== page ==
Rodeo clowns are a vital part of the rodeo circuit, providing entertainment, distraction, and protection for bull riders and other competitors. While some may consider the job to be dangerous, for those with a love for the sport and a willingness to work hard, becoming a rodeo clown can be a rewarding career path.
What is a Rodeo Clown?
A rodeo clown, also known as a bullfighter, is a professional performer who works in the rodeo arena. The primary responsibility of a rodeo clown is to protect bull riders and other competitors from dangerous animals such as bulls, broncos, and other livestock. They are also responsible for providing entertainment to the crowd, performing skits and jokes during breaks in the action.
The job of a rodeo clown requires quick reflexes, physical strength, and the ability to think on your feet. Rodeo clowns need to have a deep understanding of the animals they work with and the ability to anticipate their movements to keep themselves and others safe.
How to Be a Rodeo Clown?
Becoming a rodeo clown requires a lot of hard work, dedication, and training. Here are the steps you can take to become a rodeo clown:
- Gain Experience Working with Livestock: Before you can become a rodeo clown, you need to have experience working with livestock. This could include working on a ranch, volunteering at a local rodeo, or participating in 4-H or FFA programs. The more experience you have working with animals, the better prepared you will be for the job of a rodeo clown.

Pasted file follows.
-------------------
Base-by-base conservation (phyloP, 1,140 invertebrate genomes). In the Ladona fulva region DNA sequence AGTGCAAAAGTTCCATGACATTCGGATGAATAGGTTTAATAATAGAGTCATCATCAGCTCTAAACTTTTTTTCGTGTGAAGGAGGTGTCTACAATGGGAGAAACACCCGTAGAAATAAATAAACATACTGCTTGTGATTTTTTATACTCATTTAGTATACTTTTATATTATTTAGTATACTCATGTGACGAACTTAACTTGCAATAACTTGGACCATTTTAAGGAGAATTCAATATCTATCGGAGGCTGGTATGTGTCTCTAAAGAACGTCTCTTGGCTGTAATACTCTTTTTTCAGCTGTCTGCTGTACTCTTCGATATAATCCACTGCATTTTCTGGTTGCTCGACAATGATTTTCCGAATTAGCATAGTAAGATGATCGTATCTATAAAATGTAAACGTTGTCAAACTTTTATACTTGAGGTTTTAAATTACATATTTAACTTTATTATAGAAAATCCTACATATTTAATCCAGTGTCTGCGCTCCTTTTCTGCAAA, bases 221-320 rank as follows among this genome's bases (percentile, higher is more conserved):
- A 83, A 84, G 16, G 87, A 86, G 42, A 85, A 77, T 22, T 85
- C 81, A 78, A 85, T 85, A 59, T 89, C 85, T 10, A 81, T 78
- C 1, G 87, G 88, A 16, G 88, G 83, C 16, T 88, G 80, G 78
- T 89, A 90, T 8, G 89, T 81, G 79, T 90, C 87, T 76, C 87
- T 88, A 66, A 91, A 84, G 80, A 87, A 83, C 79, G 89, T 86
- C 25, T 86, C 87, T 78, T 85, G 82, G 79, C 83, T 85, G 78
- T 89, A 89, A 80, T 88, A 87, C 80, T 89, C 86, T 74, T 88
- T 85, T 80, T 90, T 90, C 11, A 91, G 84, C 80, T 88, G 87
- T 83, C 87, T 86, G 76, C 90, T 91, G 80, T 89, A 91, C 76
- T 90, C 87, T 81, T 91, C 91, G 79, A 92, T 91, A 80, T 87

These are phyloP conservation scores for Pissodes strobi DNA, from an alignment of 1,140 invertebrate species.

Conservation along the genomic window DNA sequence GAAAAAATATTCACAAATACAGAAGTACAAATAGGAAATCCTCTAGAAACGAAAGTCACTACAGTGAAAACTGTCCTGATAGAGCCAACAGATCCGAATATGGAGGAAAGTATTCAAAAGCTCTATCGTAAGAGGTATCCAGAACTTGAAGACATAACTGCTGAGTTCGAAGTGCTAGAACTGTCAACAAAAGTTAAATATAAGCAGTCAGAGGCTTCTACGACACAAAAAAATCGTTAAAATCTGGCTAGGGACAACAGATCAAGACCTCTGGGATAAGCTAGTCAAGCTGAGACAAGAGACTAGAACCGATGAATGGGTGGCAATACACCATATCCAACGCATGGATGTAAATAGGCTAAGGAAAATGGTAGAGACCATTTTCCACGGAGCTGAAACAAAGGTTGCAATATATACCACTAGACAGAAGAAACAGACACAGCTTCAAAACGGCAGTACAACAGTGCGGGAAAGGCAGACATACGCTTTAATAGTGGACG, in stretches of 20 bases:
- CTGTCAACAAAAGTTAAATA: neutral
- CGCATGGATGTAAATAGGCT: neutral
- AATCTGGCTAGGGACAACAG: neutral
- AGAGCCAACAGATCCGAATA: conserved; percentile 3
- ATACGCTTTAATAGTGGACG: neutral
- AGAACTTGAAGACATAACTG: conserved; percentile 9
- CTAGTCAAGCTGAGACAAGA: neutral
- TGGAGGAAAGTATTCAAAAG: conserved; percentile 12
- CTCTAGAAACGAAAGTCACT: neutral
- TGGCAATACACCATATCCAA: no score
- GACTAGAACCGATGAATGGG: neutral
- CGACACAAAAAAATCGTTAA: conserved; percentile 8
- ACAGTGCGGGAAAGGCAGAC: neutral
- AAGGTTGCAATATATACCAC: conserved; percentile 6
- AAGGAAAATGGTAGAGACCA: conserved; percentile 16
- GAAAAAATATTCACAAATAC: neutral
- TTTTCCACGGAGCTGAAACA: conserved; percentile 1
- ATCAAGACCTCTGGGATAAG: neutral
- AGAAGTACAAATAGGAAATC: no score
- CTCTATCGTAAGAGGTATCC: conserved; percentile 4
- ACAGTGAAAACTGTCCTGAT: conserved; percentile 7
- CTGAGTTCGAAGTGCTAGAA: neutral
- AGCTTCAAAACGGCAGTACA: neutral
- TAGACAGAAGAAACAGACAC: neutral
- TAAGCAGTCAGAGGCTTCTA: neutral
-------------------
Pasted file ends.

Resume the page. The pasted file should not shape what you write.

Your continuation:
- Learn the Skills: A rodeo clown needs to have a range of skills, including physical agility, quick reflexes, and the ability to think on their feet. You can develop these skills by taking classes in acrobatics, gymnastics, and other physical activities.
- Get the Right Equipment: A rodeo clown needs to have the right equipment to protect themselves from the animals they work with. This includes a barrel or other form of cover, as well as protective clothing such as a helmet, gloves, and pads.
- Network: Networking is important in any career, and becoming a rodeo clown is no exception. Attend local rodeos and events, and introduce yourself to other professionals in the industry. Building connections can help you find opportunities and learn more about the job.
- Get Hired: To become a rodeo clown, you will need to get hired by a rodeo company. You can find job listings online, in industry publications, or by contacting individual rodeo companies. Keep in mind that getting hired as a rodeo clown may take time, so be patient and persistent.
- Join a Professional Rodeo Organization: Once you are a member of a professional rodeo organization, you will have access to a range of benefits and resources, including networking opportunities, training and education, and access to rodeo events and competitions. With hard work and dedication, you can build a successful career as a rodeo clown and make a valuable contribution to the rodeo community.
Rodeo Clown Salary: How Much Do Rodeo Clowns Make a Year?
The salary of a rodeo clown can vary widely depending on factors such as experience, location, and the size of the rodeo company they work for. According to the Professional Rodeo Cowboys Association (PRCA), the governing body for professional rodeo in North America, rodeo clowns earn between $100 and $500 per performance.